Delivering for our community - consistently and sustainably
In Tunbridge Wells, we have successful businesses, schools, individuals and communities. Our Council and the Conservative Party are here to help maintain and facilitate the aspirations of the Tunbridge Wells Borough. We are also a caring community, looking after those in need to help them reach their aspirations through housing, our social care, community support and engagement programmes.
The last two covid-impacted years have not been easy. Nevertheless, a great deal has been achieved. TWBC has distributed some £54 million of Government grants to businesses and there are now many welcome investments in the town centre, most notably the derelict cinema site and the former BHS store and vacant retail premises being filled. Plans to use 60% of the Town Hall for co-working should bring a further boost to small businesses, the local economy and an income stream for the Council.
The Amelia Scott will open at the end of April bringing adult education, library, museum and registration service back to the town centre. This is a £21 million project completed with £9.5 million of funding contributed from National Lottery Heritage Fund, Arts Council England, KCC and the Government's Get Building Fund.
On the Climate Emergency, the Council has reduced its carbon emission and installed EV charging points in Council-owned car parks. There is much more to do but we have secured some £2 million of Government funding to further de-carbonise our buildings and have established a carbon descent plan to achieve net-zero.
On housing, we have completed a Local Plan (with wide cross-party support) which will secure a five-year housing supply, bring stability to the planning process and protect our countryside. In the last year, 662 new homes were built in the borough, including 272 new homes allocated to social housing providers - building on the 7,935 social housing units in the borough.
Our focus over the next year will be:
- Local Economy – supporting businesses investing in Tunbridge Wells and bringing footfall into the town (leasing empty space in the Town Hall released from digital automation of council services for local businesses and start-ups, the opening of the Amelia Scott community centre next to the Town Hall)
- Climate Emergency – continuing progress toward TWBC’s net-zero target and encouraging lower carbon emissions throughout the Borough
- Local Plan – delivering needed housing (including housing allocated to social housing providers) and protections for the countryside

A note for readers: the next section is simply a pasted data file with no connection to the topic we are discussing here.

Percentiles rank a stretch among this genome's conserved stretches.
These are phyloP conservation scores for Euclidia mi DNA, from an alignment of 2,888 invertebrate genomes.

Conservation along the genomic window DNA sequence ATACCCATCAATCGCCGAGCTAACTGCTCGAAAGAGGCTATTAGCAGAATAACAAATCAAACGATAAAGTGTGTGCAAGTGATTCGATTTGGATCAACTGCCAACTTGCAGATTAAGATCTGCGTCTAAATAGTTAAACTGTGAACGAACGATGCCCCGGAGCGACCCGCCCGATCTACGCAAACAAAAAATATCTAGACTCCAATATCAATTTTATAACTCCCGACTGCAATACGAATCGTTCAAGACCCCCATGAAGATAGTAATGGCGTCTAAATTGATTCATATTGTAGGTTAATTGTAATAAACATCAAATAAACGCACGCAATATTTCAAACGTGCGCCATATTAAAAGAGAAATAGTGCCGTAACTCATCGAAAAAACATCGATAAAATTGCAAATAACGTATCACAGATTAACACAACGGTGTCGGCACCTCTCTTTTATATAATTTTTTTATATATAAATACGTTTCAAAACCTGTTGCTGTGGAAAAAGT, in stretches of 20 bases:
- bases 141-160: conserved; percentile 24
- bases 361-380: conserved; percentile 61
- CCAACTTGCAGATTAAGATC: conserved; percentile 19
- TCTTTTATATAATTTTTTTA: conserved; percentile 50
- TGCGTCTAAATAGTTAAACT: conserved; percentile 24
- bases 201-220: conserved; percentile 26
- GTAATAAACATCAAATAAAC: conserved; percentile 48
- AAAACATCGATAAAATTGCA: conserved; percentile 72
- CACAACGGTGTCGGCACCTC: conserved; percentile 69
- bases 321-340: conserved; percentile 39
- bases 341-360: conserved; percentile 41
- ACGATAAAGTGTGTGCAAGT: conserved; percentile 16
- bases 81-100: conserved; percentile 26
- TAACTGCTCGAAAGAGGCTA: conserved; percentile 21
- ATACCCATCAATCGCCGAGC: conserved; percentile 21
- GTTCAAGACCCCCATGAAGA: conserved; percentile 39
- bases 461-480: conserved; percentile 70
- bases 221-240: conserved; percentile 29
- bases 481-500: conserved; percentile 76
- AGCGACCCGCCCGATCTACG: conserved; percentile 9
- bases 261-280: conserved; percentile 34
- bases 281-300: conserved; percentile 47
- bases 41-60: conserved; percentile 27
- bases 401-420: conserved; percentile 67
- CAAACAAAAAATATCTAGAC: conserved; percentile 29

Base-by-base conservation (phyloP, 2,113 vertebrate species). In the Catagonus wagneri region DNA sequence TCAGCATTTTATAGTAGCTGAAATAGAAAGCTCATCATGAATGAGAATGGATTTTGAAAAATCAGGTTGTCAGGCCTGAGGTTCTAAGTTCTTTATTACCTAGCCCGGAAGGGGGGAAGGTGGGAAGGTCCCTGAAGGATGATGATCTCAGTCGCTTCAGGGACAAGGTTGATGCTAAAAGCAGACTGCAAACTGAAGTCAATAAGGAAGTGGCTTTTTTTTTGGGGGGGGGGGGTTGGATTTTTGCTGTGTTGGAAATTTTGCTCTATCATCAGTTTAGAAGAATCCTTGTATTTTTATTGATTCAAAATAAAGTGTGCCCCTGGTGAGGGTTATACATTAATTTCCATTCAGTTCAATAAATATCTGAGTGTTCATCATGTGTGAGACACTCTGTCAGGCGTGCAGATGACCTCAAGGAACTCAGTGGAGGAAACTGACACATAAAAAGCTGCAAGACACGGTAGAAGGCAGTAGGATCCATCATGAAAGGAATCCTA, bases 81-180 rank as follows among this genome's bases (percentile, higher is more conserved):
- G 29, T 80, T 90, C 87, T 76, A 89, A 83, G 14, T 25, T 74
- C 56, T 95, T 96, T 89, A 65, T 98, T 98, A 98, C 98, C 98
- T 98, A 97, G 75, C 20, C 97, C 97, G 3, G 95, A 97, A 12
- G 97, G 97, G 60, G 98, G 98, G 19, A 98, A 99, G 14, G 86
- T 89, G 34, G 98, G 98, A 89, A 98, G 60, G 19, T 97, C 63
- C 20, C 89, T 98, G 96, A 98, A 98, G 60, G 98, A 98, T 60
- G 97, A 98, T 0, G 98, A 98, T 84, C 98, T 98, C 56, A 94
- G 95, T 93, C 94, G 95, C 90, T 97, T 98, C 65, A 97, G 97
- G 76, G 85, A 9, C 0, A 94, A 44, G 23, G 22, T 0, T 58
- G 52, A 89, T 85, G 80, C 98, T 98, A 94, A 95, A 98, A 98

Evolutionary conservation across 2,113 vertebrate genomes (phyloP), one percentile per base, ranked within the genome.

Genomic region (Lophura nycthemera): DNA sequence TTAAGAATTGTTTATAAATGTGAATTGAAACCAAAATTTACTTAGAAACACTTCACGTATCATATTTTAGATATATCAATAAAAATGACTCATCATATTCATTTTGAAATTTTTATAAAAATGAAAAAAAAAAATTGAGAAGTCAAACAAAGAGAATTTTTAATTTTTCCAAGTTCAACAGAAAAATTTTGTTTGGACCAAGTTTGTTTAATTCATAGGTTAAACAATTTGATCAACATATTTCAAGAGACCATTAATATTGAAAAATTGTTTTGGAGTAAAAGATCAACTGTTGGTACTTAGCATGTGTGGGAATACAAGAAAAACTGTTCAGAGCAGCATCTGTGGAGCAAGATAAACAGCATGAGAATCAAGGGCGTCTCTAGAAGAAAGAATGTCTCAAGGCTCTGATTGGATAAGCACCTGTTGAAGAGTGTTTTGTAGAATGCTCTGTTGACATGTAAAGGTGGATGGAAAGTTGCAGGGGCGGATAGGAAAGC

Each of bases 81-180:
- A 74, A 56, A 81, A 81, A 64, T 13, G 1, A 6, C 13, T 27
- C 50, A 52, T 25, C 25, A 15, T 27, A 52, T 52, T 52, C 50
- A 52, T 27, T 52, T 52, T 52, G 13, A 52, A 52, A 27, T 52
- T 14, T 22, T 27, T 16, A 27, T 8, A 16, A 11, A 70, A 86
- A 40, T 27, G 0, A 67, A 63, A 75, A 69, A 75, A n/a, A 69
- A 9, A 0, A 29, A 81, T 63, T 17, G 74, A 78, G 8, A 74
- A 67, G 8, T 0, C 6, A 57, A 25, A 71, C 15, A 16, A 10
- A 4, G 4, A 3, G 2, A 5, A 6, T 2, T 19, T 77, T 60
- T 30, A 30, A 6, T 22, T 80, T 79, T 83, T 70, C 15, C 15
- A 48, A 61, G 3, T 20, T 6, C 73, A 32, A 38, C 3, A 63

- Active Travel and cleaner travel – Electric Vehicles (including buses) and EV charging
- Good working relationships with Government, KCC, Town Forum, Parish and Town Councils
- Support for refugees
- Council Services and sound finances post-Covid (now with significant inflationary pressures which we are all encountering)
Tunbridge Wells Town Centre
Our aim is to enhance the town centre in cooperation with local businesses supported by Tunbridge Wells Borough Council assets such as the Amelia Scott community centre, the upcoming co-working initiative in the Town Hall and investment in our council car parks - upgraded electric car charging.
We have seen a positive investment environment with the old BHS store recently acquired, many of the empty shops now ‘under offer’ or ‘let’ and The Pantiles now at full retail occupancy. Additionally, AXA, a local employer, has acquired rights to the derelict old ABC cinema site with a public consultation on the design this spring.
- Refreshed Town Centre Local Area Plan - this has already commenced with representatives from all political parties, local businesses, resident groups and is supported by the TWBC planning officers.
- Opening of the Amelia Scott community centre and launching a programme of adult education, enhanced library facilities, museum and cultural activities. The opening of the Amelia Scott is expected to attract nearly 500,000 people per year to our town, supporting our town centre recovery.
- Refreshed local transport plan to raise money and implement an economically sustainable town transport system in cooperation with local bus and taxi firms that supports our net zero goal.
- A vibrant business centre in the Town Hall for start-ups, innovative firms and individuals, utilising the spare space freed up by digital automation of council services. This will bring new office worker footfall into the town centre as well as a new income stream for the Council.